Listen to the voices in your head

There was a great panel at Seedcamp this morning where Niklas Zennstrom, Marc Samwer, Charlie Muihead, Toby Rowland and Richard Moross shared their experiences as entrepreneurs with the assembled crowd.

Lots of good stuff was said, but one thing stood out for me. Moderator Danny Rimer asked the panel to describe their biggest mistakes. Both Niklas and Toby said essentially the same thing, which was:

If you’ve got a little voice at the back of your head questioning whether something will work make sure you listen to it

The mistakes they went on to describe were different, but the point was the same. It is easy to get excited about how great something will be if it works out – be that a new hire, business idea, partnership deal or really just about anything – but if you have a nagging doubt that it might not work then you should give that doubt full consideration. There might just be something in it.

I have suffered from this – a good portionof the things that haven’t worked out for me investment wise has been for reasons I had an inkling of before I invested. That is a mistake I have been determined not to make again for some time now.

This is an easy trap for anyone to fall into, but for entrepreneurs who are optimistic by nature it is particularly easy. That optimism is important (maybe even essential) – it gives great entrepreneurs the passion and dedication to pursue their ideas before anyone else sees the sense in them – but it pays to listen to the little voices.

UPDATE:  The first couple of comments to this post have led me to this clarification.  Emphatically I do not mean that entrepreneurs should stop taking risks.  There will always be doubts and often (most of the time?) the right thing to do will be to push on regardless.  The situation I’m talking about is the subset of occasions when you kind of know that the nagging doubt in question might be a showstopper but you avoid bringing it properly to front of mind and dealing with it head on.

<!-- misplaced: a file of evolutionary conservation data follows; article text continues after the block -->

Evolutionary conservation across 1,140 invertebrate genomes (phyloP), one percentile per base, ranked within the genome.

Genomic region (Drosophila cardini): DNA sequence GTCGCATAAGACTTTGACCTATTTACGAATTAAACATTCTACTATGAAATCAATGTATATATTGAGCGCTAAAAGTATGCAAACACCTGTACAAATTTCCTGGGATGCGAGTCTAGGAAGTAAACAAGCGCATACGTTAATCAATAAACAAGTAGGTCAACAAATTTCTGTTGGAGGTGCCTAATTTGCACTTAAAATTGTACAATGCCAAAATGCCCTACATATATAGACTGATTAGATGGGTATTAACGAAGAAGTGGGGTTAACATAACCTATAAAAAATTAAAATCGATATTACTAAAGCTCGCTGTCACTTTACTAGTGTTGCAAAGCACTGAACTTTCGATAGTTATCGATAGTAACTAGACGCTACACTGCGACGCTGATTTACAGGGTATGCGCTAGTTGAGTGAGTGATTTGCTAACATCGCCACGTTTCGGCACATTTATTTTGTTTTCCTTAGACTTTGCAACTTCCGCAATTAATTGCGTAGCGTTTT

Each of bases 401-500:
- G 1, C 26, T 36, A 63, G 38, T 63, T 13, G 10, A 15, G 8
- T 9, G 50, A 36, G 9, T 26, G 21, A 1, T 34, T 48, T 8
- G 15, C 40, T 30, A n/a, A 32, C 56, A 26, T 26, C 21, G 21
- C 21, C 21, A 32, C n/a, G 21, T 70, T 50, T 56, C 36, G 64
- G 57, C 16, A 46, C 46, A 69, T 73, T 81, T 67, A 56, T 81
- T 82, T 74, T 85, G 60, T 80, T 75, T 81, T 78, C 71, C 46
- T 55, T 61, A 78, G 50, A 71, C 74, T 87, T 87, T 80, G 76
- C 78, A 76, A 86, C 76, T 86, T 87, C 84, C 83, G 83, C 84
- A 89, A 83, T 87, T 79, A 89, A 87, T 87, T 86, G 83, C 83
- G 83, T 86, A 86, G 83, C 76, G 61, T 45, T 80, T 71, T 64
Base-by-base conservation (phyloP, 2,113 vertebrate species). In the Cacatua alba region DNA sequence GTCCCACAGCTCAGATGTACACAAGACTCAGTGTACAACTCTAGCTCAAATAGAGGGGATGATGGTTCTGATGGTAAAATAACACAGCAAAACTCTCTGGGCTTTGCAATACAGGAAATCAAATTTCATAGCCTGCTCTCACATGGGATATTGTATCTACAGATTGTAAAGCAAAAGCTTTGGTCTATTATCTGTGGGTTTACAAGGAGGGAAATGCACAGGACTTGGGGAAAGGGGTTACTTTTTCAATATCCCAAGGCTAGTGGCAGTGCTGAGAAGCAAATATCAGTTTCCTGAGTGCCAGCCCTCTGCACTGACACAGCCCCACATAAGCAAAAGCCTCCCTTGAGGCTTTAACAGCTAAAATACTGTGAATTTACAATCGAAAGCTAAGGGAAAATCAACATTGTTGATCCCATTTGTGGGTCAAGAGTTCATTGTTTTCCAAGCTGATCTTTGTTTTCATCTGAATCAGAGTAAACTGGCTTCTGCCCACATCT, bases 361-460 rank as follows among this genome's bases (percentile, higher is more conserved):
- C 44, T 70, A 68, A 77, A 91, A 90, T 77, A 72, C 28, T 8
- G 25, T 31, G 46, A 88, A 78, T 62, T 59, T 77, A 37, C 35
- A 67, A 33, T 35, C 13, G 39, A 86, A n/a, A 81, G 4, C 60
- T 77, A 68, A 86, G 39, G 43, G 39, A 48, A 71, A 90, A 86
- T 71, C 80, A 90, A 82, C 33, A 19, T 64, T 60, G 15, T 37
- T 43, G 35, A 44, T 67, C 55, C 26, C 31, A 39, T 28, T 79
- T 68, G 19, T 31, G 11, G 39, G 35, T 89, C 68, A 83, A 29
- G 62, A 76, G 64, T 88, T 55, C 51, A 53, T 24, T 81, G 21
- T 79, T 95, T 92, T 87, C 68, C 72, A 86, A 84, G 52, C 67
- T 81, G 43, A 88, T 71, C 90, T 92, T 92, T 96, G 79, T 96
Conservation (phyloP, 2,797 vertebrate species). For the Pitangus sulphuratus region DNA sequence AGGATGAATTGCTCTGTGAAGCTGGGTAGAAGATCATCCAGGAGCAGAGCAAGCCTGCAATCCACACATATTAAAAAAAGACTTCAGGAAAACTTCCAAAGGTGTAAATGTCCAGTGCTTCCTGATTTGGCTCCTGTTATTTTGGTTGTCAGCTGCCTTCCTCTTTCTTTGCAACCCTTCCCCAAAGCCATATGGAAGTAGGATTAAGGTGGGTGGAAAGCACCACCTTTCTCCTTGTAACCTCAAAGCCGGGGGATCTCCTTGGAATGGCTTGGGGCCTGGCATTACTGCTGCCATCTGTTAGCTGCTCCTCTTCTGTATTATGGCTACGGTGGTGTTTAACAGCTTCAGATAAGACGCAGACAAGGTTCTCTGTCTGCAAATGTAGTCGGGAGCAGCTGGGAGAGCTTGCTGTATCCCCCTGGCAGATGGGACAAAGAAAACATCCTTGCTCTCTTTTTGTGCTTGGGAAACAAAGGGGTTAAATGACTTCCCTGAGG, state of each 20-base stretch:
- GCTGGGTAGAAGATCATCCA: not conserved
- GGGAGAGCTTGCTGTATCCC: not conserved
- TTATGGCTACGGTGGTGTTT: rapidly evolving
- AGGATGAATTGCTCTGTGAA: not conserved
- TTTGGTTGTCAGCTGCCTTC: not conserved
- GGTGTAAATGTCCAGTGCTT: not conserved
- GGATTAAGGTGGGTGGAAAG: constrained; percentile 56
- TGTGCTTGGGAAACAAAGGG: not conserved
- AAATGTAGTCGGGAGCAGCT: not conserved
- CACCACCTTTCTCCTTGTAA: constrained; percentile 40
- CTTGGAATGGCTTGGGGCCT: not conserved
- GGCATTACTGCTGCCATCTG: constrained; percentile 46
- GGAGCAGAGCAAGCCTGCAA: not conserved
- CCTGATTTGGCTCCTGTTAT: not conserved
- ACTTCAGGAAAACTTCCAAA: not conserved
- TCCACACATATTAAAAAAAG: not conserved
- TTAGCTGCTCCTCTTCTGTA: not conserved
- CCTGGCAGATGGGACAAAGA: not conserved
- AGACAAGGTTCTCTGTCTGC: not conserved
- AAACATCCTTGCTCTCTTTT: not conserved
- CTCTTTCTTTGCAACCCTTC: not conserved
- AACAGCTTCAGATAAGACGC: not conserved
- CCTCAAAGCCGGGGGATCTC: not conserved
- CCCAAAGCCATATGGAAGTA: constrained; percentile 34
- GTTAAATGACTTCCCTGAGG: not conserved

• True – but don’t confuse that instinct with the feeling you get when lots of people tell you you’re wrong or stupid to be doing it. There’s a subtle difference – and in one scenario you make the right call and in the other, you ignore the doubters and go on to make your millions to spite them 🙂

  • True – but don’t confuse that instinct with the feeling you get when lots of people tell you you’re wrong or stupid to be doing it. There’s a subtle difference – and in one scenario you make the right call and in the other, you ignore the doubters and go on to make your millions to spite them 🙂

  • This post – if I got it right – sounds to me like entrepreneurs (especially young and their first try) should not risk too much.
    A new project with some new – and unproven – concept or ideas in it is always full of voices at the back of your head before you go online and have a tangible feedback from your audience, isn’t it?
    So my feeling is that if you pay too much attention to these voices you risk to end up quitting what could be a great thing because you got scared.
    Be wise is always good but there’s no great success if you’re be too wise and don’t take some risks.
    Anybody agree?

  • This post – if I got it right – sounds to me like entrepreneurs (especially young and their first try) should not risk too much.
    A new project with some new – and unproven – concept or ideas in it is always full of voices at the back of your head before you go online and have a tangible feedback from your audience, isn’t it?
    So my feeling is that if you pay too much attention to these voices you risk to end up quitting what could be a great thing because you got scared.
    Be wise is always good but there’s no great success if you’re be too wise and don’t take some risks.
    Anybody agree?

  • A bit like “Chelsea will win the league”

    Gooners all the way

  • A bit like “Chelsea will win the league”

    Gooners all the way

  • You both make good points, but I think you won’t achieve success if you’re not willing to take chances just don’t do it with your last.